“While some psychiatrist were getting their patients to experiment with psychedelics in the 1950s, far more were administering electroconvulsive therapy – both have a controversial history. ECT involves sending an electric current through the brain to trigger an epileptic seizure. It gained a reputation as a barbaric treatment, after the film One Flew Over The Cuckoo’s Nest. But the psychiatrist Dr Tammy Burmeister believes that it’s time people understood the therapeutic potential from this procedure.”

This comparison doesn’t quite work, as ECT actually has a very different history. Far from having a newly rediscovered “therapeutic potential” it has been determinedly, doggedly, relentlessly promoted as a “safe and effective” treatment over the decades. But there has always been disagreement between psychiatrists and people who have undergone ECT about the extent of the memory loss caused by the treatment. The influence of One Flew Over The Cuckoo’s Nest on prescribing practice in the United Kingdom is probably exaggerated, but it is much easier for psychiatrists to blame Hollywood rather than take a critical look at their own profession. ECT use may have declined significantly during the 1970s (the film came out in 1975) but it is hard to see how the film can be responsible for the continuing decline of ECT in the United Kingdom.

Dr Burmeister qualified as a doctor in South Africa in 1994 and now works as a psychiatrist in Scotland. The hospital where she works, the Argyll and Bute Hospital, has a low use of ECT and I have been unable to find her name on any published research on ECT. She started off with the misleading statement that ECT involves a “small current”, when in fact the current is in the region of 800 milliamps, a powerful current that would knock you out immediately if the anaesthetic hadn’t already done so. Then we were told that it is different from the 1950s; nowadays there is anaesthetic and EEG monitoring, although no mention was made of the fact that the electric shock lasts much longer nowadays than in the 1950s – several seconds rather than a fraction of a second. She acknowledged that the mechanism of action of ECT is unknown, although, she said, it alters chemicals, hormones and “brain flow” and pointed out that people don’t ask how penicillin works. There was a mention of memory loss being considered by patients as a “small price to pay” and it was at this stage Kirsty Wark, who had been asking a few polite prompting questions, pointed out that her guest had rather elided over memory loss. Dr Burmeister’s reply was decisive – about how depression causes memory loss and patients return to baseline or better on tests after ECT.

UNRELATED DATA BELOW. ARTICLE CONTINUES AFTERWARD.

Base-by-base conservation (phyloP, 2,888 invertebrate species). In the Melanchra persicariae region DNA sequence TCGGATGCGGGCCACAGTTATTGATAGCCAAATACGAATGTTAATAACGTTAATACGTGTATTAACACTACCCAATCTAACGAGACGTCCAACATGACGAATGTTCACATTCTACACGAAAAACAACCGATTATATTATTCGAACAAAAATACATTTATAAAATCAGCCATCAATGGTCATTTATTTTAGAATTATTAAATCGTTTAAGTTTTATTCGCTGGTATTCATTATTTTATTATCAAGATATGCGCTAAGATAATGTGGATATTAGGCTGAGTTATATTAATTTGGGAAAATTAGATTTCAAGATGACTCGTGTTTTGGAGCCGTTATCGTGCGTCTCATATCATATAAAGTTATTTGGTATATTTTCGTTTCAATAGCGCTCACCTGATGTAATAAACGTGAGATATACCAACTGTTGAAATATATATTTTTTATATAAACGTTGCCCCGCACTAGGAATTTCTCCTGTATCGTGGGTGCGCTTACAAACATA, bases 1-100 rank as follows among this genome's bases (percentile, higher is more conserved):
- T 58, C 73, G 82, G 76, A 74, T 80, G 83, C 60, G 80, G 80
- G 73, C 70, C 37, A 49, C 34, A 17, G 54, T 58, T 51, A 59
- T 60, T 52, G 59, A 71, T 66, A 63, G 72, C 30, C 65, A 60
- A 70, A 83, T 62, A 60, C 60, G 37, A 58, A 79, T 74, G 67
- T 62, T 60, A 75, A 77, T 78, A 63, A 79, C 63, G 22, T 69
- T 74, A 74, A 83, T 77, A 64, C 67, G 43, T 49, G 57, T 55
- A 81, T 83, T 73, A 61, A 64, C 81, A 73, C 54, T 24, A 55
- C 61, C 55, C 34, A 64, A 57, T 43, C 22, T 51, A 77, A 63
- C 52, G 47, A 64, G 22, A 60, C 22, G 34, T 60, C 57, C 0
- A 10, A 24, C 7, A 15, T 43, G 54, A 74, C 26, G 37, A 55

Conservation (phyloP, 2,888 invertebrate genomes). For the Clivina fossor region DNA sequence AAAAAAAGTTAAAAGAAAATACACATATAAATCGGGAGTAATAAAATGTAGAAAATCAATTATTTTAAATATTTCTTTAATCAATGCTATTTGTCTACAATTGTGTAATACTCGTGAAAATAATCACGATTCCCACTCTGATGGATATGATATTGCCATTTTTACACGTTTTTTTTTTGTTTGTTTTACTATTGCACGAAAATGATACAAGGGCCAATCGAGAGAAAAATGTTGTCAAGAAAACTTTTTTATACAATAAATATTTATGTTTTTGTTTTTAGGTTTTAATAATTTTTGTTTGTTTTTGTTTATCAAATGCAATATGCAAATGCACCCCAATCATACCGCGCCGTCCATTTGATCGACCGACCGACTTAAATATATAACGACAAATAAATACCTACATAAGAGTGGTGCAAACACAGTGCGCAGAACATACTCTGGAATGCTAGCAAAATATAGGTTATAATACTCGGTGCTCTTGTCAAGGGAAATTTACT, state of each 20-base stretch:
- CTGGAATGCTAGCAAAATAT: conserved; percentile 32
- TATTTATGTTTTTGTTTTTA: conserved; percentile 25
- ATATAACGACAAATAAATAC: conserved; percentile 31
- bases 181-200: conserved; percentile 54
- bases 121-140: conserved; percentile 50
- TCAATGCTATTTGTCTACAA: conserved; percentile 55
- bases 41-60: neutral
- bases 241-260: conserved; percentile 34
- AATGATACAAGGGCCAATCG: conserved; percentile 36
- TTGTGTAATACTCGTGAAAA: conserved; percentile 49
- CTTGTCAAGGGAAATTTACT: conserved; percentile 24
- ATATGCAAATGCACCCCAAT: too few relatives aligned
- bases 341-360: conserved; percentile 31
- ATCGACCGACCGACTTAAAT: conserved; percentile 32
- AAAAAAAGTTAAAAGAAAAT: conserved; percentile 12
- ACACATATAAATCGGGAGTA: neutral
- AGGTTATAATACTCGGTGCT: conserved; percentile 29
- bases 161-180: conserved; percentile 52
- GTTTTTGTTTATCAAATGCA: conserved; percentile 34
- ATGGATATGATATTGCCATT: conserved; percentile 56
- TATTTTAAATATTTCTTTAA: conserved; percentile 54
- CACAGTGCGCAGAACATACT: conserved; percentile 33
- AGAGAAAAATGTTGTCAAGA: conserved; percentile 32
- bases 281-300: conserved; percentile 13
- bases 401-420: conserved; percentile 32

Kirsty Wark then claimed that there was no “mass usage” of the treatment as it was only given to about 100 people in Scotland (at this point Dr Burmeister corrected her and said “a few hundred” – in fact about 350 people a year undergo ECT in Scotland) and that there were a “few hundred more” in England, while in fact over 3,000 people undergo ECT in England every year.

There was no mention of the fact that over 30 per cent of people in Scotland, and over 40 per cent in England, are being treated without their consent. No mention either of the fact that women and older people are over-represented in the ECT statistics.

It was disappointing that the programme, having referred in a brief introduction to ECT as controversial, then did nothing to explore the controversy but simply gave a psychiatrist the chance to give a promotional presentation on ECT, and then claimed it is used much less than in fact it is.

Posted in ECT in the media, ECT in the UK, Uncategorized | 3 Comments